If you’re looking to pack muscle and strength onto your shoulders, you don’t need a ton of equipment. You can get a vicious shoulder workout from a simple pair of dumbbells.
Yes, that’s it. Sure, plenty of guys aim to overhead press barbells overloaded with weight. But in many ways, you’re better off doing a dumbbell shoulder workout instead. Why? Because a simple pair of is all you need to hit your shoulders from all directions, and attack all the key functions of your shoulders. Doing a dumbbell shoulder workout has another advantage too: It means you’ll avoid using massive weights and spare your shoulders some seriously unneeded wear and tear.
Here’s the thing about your shoulders: Your deltoids are a strong muscle group. But they’re also a small muscle group, and they get plenty of work even on days you’re not training them. Every time you breach press, you give your front delts some attention, and your rear delts are called into action for most of your back movements. Your shoulders also act as key stabilizers during heavy leg movements like front squats and goblet squats, and shoulder positioning is key on such moves as farmer’s carries and overhead carries.
So is it really worth hammering your shoulders even more with overly heavy barbell overhead presses? Answer: No. And by building your dumbbell shoulder workout around lighter loads, you can still get plenty of work done. Choose the right dumbbell shoulder exercises, and you’ll get to enjoy a massive shoulder pump without battering your shoulders with heavyweight barbell moves. That’ll get you the size and strength you crave without the injury risk that comes with an ultra-heavy shoulder press.
And that’s exactly what you’re going to do in this workout.
Dumbbell Training and External Rotation
The beauty of training shoulders with dumbbells is this: It’s easy to keep your shoulders in external rotation one very movement. What’s external rotation? Stand with your arms at your sides, then bend your left forearm so it’s parallel to the ground. Rotate it away from your torso. See how your shoulder turns counterclockwise as you do this?
That’s external rotation, and maintaining it is key for long-term shoulder health. When in the gym, it’s also key to not let your shoulders slip into internal rotation while handling load. When your shoulders slip into internal rotation (essentially, when the left shoulder joint rotates clockwise) with weight, the joint space between humerus (upper arm bone) and clavicle (collarbone) decreases. If it decreases too much during that moment, rotator cuff tendons and ligaments can get pinched, causing pain, and, over time, damaging those tendons.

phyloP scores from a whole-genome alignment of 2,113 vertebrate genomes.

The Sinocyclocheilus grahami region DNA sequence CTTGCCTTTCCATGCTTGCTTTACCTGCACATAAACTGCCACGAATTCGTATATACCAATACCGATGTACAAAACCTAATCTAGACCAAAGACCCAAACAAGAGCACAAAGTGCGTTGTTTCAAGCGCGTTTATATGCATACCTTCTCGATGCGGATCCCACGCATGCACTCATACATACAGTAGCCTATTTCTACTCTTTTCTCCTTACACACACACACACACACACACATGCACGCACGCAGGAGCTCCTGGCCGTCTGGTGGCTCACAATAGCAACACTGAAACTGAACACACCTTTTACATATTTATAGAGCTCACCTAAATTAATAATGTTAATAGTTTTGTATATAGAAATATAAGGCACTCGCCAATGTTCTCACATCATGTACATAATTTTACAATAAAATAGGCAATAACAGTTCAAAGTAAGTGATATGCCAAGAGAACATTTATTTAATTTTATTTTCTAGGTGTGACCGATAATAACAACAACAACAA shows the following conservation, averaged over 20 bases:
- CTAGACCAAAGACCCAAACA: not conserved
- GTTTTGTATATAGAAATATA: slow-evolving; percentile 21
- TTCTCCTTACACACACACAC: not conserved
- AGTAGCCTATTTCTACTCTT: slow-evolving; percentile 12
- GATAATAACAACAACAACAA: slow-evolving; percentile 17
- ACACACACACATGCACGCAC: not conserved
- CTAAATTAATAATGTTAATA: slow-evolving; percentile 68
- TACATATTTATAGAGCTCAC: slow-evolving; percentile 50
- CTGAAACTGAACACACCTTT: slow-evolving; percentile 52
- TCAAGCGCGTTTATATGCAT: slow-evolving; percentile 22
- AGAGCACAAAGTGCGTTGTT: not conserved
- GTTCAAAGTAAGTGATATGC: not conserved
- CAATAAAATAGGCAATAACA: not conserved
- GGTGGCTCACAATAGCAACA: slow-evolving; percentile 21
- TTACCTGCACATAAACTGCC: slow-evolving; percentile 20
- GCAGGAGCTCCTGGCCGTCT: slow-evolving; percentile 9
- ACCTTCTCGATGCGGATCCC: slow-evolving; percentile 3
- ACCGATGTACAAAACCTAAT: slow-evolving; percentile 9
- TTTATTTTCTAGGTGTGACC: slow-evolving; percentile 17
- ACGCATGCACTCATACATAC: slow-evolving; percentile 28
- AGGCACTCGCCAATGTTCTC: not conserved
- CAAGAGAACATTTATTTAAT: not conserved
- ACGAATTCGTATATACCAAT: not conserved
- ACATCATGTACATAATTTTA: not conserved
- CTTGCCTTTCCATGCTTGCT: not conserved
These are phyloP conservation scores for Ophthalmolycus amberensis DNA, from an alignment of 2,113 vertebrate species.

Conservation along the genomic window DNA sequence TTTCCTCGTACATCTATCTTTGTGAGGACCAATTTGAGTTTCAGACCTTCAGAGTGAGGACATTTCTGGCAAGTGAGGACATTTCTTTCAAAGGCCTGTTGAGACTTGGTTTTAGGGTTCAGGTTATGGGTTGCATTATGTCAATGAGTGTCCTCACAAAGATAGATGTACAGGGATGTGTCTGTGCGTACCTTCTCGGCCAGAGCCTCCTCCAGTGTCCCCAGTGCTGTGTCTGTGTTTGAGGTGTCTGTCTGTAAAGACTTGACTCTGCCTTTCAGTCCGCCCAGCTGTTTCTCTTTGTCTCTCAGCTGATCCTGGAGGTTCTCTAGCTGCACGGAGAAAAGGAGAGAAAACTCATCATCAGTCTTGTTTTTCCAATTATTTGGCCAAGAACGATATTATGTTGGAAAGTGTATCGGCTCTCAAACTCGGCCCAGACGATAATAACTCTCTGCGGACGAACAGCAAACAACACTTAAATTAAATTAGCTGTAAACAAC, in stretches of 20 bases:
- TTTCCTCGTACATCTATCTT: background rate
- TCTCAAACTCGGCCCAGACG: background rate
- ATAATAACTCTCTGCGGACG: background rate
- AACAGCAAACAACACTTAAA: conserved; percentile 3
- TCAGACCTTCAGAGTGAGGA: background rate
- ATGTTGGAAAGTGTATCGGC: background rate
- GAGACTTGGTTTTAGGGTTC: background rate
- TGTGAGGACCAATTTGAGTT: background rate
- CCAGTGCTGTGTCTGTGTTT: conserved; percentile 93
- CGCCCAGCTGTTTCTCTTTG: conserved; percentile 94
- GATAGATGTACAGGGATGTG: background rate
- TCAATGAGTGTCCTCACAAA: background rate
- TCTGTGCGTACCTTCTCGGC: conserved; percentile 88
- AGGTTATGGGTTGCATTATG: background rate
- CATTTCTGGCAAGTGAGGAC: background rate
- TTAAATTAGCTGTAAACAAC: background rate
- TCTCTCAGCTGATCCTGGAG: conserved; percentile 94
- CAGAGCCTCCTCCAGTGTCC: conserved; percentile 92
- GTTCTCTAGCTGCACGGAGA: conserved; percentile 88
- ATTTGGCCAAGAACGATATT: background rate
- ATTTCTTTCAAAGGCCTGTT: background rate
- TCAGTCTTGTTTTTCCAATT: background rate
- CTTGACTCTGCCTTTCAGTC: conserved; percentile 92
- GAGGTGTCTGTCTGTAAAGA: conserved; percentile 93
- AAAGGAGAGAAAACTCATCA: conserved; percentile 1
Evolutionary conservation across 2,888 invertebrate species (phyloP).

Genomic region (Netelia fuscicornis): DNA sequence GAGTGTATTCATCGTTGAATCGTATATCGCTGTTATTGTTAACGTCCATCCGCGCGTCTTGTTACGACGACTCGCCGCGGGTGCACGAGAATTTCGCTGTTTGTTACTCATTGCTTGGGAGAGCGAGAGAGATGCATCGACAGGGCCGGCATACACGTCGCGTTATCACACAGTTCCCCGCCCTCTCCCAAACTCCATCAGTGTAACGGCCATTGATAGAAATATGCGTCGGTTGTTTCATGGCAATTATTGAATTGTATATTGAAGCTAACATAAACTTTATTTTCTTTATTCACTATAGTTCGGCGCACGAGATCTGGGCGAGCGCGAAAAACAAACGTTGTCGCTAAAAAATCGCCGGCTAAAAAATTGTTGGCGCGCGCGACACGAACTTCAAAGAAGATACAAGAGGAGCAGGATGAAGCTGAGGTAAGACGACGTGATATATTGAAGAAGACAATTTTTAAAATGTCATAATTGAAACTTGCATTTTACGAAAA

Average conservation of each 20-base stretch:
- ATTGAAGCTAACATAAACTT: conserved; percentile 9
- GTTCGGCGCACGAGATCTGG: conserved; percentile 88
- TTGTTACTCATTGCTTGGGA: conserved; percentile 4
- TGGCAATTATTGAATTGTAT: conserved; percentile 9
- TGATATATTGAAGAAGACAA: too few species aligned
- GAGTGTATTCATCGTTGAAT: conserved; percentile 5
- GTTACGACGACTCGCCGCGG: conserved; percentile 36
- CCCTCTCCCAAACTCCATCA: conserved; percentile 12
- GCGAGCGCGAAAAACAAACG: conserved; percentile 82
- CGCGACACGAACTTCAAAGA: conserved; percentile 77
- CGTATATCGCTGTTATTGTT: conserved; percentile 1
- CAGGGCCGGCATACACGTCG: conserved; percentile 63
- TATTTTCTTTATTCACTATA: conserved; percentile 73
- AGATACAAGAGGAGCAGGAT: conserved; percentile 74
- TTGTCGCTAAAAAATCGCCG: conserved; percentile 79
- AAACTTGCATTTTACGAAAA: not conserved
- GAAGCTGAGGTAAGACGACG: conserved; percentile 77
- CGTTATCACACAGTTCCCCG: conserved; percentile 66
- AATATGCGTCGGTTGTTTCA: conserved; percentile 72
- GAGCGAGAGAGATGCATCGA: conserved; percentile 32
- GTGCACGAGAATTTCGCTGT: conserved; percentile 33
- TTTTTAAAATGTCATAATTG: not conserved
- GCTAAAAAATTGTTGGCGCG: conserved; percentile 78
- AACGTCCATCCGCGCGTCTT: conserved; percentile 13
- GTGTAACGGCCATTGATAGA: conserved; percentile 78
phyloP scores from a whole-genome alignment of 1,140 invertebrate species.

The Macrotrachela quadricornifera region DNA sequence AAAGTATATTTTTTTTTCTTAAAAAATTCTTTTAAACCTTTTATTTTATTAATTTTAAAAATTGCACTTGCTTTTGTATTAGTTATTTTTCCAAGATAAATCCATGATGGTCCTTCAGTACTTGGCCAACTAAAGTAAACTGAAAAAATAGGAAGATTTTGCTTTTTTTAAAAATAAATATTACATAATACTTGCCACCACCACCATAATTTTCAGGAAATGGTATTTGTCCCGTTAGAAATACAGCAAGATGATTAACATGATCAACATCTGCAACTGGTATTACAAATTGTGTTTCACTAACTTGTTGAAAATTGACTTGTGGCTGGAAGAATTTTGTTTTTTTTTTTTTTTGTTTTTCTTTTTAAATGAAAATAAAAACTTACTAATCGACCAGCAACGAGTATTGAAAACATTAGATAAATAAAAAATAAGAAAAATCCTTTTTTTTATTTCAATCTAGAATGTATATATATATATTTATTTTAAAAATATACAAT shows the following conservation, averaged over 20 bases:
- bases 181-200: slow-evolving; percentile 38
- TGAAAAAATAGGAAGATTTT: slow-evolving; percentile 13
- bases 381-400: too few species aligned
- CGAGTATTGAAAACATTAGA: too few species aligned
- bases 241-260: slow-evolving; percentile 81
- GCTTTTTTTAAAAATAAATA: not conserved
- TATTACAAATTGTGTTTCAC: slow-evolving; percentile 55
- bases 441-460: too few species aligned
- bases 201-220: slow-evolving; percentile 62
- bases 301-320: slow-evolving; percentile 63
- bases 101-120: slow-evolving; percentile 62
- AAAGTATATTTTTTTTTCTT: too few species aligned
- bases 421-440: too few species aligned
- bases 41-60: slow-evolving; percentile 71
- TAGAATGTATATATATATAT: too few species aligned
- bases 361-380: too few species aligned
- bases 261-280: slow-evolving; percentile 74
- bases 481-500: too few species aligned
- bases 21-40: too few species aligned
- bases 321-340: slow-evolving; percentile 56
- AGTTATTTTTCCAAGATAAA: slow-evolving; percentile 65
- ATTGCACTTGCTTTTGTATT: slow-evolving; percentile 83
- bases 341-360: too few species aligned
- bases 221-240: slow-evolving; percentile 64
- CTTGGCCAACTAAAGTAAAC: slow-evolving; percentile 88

On every single shoulder movement, you want to aim to keep your shoulders in slight external rotation. That’s easier to manage with dumbbells than with barbells. Even during this workout, when you press, you’ll want to think about turning your palms towards neutral as you extend your arms overhead, preserving external rotation. When you do your lateral raises in this workout, rotate your thumbs upwards.
You may be tempted to arch your back when training shoulders, especially during overhead presses. Resist this temptation. Tighten your abs, using them to keep your ribcage from flaring. This will protect your lower back, and it’ll protect your shoulders as you lower the weights during overhead presses. It will also help you focus each movement on your shoulders. Do this on all movements, from overhead presses, to lateral raises, for maximum shoulder burn.
Directions: Do this workout once or twice a week. Rest 60 seconds between each set.
Lead off your shoulder session with the half-kneeling halo, which attacks both shoulders and abs. Do 3 sets of 12-16 total reps, focusing on slow, controlled movement. The movement is demoed below with a kettlebell, but you can also use dumbbells.
Standing Military Press
Next, attack the overhead press with the dumbbell military press. Do 3 sets of 10 to 12 reps.
Seated Floor Lateral Raise
Finish with three sets of seated floor lateral raises, building the outer head of the shoulder. This movement is all about form and shoulder isolation; don’t let your traps get involved. Do 3 sets of 10 to 12 reps.
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